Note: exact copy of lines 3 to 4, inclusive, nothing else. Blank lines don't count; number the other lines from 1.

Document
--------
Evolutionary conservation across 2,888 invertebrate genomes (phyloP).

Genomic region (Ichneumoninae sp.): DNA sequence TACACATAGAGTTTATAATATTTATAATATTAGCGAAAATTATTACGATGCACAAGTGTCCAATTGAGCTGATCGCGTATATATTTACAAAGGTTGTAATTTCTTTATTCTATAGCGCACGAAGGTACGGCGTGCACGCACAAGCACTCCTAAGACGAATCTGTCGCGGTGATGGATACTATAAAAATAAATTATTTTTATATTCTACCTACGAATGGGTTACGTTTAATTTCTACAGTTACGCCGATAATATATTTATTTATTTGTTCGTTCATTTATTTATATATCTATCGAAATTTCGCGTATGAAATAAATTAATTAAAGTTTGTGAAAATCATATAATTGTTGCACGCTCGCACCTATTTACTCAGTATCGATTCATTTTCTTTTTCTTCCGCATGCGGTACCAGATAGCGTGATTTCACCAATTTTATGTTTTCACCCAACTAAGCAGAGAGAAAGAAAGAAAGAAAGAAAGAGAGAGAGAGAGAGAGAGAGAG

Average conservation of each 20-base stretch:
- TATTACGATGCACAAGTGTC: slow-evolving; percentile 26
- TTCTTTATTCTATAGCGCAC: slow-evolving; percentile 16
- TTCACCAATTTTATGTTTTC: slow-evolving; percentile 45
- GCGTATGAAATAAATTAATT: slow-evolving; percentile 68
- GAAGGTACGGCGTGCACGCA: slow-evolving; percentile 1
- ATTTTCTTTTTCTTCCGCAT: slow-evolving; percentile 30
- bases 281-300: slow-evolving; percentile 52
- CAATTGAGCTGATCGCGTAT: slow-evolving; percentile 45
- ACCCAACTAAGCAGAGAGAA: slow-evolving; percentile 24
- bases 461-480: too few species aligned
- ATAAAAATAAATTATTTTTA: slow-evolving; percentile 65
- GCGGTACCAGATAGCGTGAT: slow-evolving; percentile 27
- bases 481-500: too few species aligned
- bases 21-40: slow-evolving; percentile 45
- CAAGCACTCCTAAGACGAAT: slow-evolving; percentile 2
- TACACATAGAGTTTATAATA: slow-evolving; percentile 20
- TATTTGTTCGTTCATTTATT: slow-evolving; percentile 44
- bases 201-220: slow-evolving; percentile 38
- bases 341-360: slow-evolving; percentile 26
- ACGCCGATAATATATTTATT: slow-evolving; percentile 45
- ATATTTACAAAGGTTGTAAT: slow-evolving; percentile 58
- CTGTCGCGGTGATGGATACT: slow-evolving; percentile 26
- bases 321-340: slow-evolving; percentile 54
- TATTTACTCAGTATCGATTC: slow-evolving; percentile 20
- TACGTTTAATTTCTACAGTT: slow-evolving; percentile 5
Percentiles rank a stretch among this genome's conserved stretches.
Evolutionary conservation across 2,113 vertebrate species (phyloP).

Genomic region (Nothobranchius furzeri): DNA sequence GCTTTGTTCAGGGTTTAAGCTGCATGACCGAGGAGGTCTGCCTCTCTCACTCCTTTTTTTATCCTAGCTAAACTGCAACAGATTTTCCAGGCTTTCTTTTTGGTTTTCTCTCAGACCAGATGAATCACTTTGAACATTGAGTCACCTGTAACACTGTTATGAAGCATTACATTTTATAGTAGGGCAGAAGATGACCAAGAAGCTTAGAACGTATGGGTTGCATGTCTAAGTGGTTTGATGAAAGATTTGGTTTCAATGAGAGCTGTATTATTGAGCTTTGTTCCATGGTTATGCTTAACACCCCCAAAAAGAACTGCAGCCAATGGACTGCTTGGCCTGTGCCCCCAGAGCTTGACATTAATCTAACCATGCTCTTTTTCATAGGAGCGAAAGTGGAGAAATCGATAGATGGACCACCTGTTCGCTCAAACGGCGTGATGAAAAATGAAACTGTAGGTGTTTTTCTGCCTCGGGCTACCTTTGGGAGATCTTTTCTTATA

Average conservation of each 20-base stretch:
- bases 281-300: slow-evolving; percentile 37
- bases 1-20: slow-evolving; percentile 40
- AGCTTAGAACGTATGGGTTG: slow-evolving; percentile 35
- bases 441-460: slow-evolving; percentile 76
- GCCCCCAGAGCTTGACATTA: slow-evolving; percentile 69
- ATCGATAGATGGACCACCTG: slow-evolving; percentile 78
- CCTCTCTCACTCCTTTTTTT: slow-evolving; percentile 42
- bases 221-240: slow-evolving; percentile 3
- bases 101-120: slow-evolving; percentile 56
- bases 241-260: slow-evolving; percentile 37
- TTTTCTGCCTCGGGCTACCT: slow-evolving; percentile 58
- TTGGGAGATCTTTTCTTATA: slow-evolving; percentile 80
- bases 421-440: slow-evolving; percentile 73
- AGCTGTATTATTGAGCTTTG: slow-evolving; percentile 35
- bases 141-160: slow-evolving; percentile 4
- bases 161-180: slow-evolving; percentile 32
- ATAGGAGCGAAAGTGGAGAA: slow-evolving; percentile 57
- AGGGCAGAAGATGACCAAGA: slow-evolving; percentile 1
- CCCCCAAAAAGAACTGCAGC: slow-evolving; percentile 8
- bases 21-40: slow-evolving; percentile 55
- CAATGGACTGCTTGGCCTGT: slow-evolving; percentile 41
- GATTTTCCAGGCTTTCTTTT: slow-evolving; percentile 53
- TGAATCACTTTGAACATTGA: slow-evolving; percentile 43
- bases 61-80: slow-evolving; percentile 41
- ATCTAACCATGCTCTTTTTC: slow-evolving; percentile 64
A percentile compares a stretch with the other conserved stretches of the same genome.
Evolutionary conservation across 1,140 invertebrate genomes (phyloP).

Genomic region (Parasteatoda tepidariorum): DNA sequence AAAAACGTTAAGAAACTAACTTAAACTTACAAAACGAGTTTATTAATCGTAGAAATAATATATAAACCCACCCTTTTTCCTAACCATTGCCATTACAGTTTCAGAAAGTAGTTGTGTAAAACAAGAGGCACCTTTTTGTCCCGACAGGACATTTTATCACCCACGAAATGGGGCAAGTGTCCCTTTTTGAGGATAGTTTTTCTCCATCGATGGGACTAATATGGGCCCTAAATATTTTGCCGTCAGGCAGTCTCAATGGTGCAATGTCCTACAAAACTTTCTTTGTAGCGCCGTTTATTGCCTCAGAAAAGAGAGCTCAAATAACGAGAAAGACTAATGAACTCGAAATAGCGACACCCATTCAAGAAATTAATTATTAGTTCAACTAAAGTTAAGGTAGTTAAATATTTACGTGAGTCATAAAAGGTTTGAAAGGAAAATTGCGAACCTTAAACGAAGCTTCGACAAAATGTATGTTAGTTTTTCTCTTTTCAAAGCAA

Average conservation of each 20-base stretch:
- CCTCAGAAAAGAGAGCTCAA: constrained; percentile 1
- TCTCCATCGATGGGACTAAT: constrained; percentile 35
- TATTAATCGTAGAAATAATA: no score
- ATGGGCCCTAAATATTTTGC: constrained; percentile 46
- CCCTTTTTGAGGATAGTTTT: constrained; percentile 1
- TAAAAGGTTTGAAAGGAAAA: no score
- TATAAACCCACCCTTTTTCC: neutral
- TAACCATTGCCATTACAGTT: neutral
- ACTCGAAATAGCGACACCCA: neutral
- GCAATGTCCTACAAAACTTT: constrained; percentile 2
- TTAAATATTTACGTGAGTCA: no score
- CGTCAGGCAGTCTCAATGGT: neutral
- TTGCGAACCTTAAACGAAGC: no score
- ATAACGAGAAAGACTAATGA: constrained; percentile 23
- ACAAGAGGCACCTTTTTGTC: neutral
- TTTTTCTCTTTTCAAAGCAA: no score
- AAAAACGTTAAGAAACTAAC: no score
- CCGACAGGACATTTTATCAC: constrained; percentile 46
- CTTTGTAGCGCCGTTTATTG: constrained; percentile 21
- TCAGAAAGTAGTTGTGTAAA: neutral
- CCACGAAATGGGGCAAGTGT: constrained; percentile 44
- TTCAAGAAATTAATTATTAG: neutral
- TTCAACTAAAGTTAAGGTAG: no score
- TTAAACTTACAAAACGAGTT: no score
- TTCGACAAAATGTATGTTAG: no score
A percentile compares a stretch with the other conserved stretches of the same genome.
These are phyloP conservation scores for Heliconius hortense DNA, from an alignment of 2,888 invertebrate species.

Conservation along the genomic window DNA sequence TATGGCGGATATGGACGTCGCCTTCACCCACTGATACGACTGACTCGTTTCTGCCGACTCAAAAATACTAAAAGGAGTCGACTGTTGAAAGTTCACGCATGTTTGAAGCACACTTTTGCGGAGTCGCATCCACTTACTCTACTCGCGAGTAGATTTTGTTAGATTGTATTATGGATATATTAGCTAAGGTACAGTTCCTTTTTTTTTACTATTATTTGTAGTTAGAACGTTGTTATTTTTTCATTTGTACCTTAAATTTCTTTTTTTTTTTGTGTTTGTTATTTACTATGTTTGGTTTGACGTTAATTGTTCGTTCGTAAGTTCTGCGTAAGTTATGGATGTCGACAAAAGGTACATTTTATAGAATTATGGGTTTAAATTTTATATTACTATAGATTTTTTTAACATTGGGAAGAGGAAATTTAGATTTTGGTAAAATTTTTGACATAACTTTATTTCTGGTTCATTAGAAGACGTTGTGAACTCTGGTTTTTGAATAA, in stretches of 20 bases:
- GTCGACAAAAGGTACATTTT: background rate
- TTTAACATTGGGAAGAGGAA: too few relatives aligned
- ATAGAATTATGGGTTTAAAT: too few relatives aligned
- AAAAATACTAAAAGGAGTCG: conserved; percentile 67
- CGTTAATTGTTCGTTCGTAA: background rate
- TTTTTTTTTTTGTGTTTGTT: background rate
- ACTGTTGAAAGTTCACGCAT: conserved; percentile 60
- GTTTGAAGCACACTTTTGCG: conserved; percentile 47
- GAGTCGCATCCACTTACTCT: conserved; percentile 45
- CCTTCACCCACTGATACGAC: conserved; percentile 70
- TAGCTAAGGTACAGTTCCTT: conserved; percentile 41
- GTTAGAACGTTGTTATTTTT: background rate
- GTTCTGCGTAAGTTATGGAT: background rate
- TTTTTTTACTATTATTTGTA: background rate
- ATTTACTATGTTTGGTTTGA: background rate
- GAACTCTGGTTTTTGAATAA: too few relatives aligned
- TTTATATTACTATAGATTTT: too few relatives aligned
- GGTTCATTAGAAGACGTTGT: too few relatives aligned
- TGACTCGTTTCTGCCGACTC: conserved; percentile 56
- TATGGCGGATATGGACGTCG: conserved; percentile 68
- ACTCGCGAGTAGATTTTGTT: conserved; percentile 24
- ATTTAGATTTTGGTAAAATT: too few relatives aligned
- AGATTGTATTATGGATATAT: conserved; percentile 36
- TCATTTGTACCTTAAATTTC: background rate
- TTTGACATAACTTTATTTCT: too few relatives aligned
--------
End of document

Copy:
Average conservation of each 20-base stretch:
- TATTACGATGCACAAGTGTC: slow-evolving; percentile 26